During the second half of the 15th century, Oba Ewuare the Great ordered a moat to be dug in the heart of the city. The earthworks served as a bastion and also afforded control of access to the capital which had nine gates that were shut at night. Travel notes of European visitors also described the Benin walls (e.g. Pacheco Pereira 1956: 130-147; Dapper 1668). It was finalized around 1460, at that time being the world's largest earthwork.
Re: Benin Art And Architecture by PhysicsHD: 7:21am On Jan 09, 2011


Benin City

Seventeenth-century engraving illustrating a court ceremony. In the foreground is the king of Benin on horseback, surrounded by musicians, dwarfs, and attendants with tame leopards, and leading a procession of chiefs and warriors, also on horseback. The middle ground shows the royal palace, which has high turrents surmounted by large cast-brass birds with outstretched wings. In the background, separated by a wall, is the town of Benin. Presided over by the oba, or king, the city was both a major trading center and the religious and political capital of the Edo people.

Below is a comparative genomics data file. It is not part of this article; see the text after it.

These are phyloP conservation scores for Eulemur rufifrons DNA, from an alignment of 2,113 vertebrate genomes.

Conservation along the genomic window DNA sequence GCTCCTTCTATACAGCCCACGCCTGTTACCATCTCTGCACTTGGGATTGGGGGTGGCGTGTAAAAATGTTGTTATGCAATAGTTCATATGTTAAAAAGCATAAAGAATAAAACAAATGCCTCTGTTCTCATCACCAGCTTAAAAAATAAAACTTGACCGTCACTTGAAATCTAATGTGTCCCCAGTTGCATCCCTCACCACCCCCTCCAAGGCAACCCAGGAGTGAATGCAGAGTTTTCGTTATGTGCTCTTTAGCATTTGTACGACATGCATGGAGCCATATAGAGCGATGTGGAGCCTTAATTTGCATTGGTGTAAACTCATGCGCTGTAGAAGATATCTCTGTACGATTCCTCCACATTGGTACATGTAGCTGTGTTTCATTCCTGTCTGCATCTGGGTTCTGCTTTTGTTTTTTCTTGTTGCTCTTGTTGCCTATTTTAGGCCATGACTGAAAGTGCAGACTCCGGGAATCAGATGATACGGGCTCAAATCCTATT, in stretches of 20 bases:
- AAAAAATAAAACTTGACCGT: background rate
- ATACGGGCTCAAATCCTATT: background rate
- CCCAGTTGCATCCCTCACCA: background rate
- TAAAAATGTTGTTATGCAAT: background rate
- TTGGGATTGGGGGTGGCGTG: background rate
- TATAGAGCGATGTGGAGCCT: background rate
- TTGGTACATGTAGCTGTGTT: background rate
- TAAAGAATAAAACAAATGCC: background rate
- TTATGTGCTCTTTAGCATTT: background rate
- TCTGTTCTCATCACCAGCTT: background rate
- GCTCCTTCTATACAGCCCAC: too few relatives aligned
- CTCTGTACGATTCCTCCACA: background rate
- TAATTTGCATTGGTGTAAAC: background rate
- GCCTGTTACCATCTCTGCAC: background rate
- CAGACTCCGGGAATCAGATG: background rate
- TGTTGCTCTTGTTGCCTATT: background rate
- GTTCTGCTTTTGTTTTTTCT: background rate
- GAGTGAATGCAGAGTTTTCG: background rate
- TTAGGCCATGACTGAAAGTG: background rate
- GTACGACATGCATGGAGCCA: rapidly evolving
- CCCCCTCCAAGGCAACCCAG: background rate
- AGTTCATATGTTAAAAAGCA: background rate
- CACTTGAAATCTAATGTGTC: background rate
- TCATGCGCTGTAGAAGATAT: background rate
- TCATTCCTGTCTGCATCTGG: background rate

From Olfert Dapper, Beschreibung von Afrika (1967: pl. opp. 486), first published in Amsterdam in 1670.





Dapper, Olfert. Naukeurige Beschrijvinge der Afrikaensche gewesten. Amsterdam: Jacob von Meurs, 1668:

"The King's court is certainly as large as the town of Haarlem, and is entirely surrounded by a special wall. . . . It is divided into many magnificent palaces, houses, and apartments of the courtiers. Fine galleries, about as large as those on the Exchange at Amsterdam, are supported by wooden pillars, from top to bottom covered with cast copper on which are engraved the pictures of their war exploits and battles, and they are kept very clean."



Photo from: "De Stadt Benin." In Olfert Dapper's Beschreibung von Afrika. (Amsterdam, 1670)





View of Benin city in 1891 before the British conquest. H. Ling Roth, Great Benin, Barnes and Noble reprint. 1968.

Image from the book African Cities and Towns Before the European Conquest, by Richard W. Hull, published in 1976